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Spring Ski Touring

Join in on the annual "corn harvest"

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CORN SNOW - /kôrn sn/
noun: NORTH AMERICAN
noun: corn snow

1. Snow with a rough granular surface resulting from alternate thawing and freezing.

2. A favored spring time snow type for skiers and snowboarders in the West.

3. The mechanism of injury for Corn Rash. See severe skin abrasion.

Spring skiers make their way up the cone at Mt. Bachelor, getting their fill of Central Oregon's infamous corn snow. - CREDIT JOSH KELLEY
  • Credit Josh Kelley
  • Spring skiers make their way up the cone at Mt. Bachelor, getting their fill of Central Oregon's infamous corn snow.

Much has been written about the biking here in Central Oregon, and Bend is widely known as a bicycling destination, but lest you all forget, the skiing and snowboarding opportunities here are excellent. Second winter has arrived, and the recent stack of late spring storms will extend the Annual Corn Harvest in the High Cascades well into the summer. You have read about it in the news, heard about it from your friends, and maybe got a taste of it at this year's Vertfest at Mt. Bachelor; spring skiing is addictive! The days are longer, access to trailheads easier, the weather warmer and snowpack more stable. Now it's time to get psyched, gear up, make a plan, and become a Corn Harvest aficionado. If you dream of squiggly lines and love to adventure, ski touring can add an extra month (or three) to your season.

Pro Tip #1: Tune your skis. Sharpen edges, add deeper structure to the base and apply warm temperature wax.

Why is spring skiing so addictive? Gabriel Coler, avalanche forecaster for Central Oregon Avalanche Center, says the answer is the combination of the volcanic chain of mountains and a deep snow pack.  

"Our local peaks are seemingly designed for skiing with many long descent options often right off the summit. Our deep maritime snowpack and relatively high elevations mean the snow sticks around through the spring months," says Coler. "Spring skiing is all about getting up into the alpine terrain, which is often too stormy or inaccessible during the winter months," he continues. "Skiing on volcanoes is pretty unique—a fact I am reminded of each spring when I run into visitors from around the country. During the spring months, the temperatures warm up and the sun gets stronger, (which) helps the snow melt during the day and then when it refreezes at night, produces great corn skiing."

CREDIT JOSH KELLEY
  • Credit Josh Kelley

Pro Tip #2: Bring skin wax to mitigate your climbing skins from getting wet and refrozen.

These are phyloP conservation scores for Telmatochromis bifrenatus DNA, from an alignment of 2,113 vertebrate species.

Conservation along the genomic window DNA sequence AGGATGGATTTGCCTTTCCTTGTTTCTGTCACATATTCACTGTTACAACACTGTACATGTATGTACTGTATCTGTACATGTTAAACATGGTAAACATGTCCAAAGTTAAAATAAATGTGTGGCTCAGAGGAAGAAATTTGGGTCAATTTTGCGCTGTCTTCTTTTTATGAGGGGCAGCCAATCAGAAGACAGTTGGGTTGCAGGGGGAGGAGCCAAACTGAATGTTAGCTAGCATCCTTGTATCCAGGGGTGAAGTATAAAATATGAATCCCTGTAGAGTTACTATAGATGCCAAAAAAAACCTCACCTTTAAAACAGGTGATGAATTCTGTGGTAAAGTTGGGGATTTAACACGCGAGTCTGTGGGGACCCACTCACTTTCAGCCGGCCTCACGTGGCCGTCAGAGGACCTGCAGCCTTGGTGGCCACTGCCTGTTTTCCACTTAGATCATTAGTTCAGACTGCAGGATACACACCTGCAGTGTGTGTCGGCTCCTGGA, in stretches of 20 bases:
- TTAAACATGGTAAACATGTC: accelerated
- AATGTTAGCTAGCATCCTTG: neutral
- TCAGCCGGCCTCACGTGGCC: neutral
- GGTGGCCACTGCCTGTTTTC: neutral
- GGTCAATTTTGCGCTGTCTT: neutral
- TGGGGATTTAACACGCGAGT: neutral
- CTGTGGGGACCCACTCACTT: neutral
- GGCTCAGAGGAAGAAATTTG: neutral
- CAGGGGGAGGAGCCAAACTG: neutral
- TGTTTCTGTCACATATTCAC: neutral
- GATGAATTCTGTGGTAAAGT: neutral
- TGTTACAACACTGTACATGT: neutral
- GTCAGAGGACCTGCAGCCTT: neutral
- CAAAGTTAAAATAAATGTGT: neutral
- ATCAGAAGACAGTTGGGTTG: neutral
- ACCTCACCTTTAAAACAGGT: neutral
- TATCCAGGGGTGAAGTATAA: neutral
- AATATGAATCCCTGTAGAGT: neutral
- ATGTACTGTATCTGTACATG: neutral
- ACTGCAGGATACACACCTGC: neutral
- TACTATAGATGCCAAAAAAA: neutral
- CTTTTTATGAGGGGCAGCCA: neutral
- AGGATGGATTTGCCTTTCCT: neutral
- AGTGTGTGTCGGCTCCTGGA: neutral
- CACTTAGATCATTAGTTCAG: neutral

Even in the more stable conditions of the spring, Coler is quick to remind people to never let safety guards down while exploring in the backcountry. "In terms of safety, spring ski touring isn't any different than any other day of touring," he says. "Skiers need to anticipate the conditions and plan an appropriate tour to ensure good skiing and avoid avalanches or other hazards. For most of us, this starts by checking the local avalanche bulletin. (Here at) Central Oregon Avalanche Center, we publish forecasts until the end of April, (and) after that it may still be useful as users can read or submit avalanche observations and conditions."

Pro Tip #3: Sunscreen up early. Reapply often and don't forget your ears and under the chin.

Chasing corn snow does not require any specific equipment outside of a normal backcountry setup. However, Pete Keane, international mountain guide, says, "One of the most often- overlooked pieces of spring gear is ski crampons. We get a lot of pushback from our guests about the use of (them), but once a skier uses them, they are hooked. They are relatively inexpensive and light." Spring skiing often lures one up higher in the mountains, in firm or icy conditions. "They (ski crampons) are not designed to help with making a steeper skin track, they give an uphill traveler more security on a regularly angled skin track with firm conditions," says Keane. "They can be essential on many tours."

Pro Tip #4: Bury/hide "end of trip" beers where no one else can find them.

Spanning 260 miles long, Oregon's Cascade Range covers roughly 17,000 square miles, or about 17% of the state—plenty for both the serious and armchair adventurer to explore. Roads begin to reopen and trailheads get easier to access, allowing for many more palatable touring options. From easy, from-the-car approaches to multi-day affairs, there is plenty of snow to keep one motivated.

"Broken Top Bowl has the best lines for spring skiing," Keane said. "With relatively easy access and a large choice of terrain options, it's easy to get as extreme or mellow, as you want." For those with bigger aspirations, "two of the more non-standard ski descents in the range are the Lewis and Prouty Headwalls on South Sister. Both of these routes don't get skied very often, and they are steep and long," Keane said.

CREDIT JOSH KELLEY
  • Credit Josh Kelley

Quick hits: Mt. Bachelor, Tumalo and Broken Top

Long day: South or Middle Sister, Mt. Washington or Three Fingered Jack

Epic: Sisters Traverse

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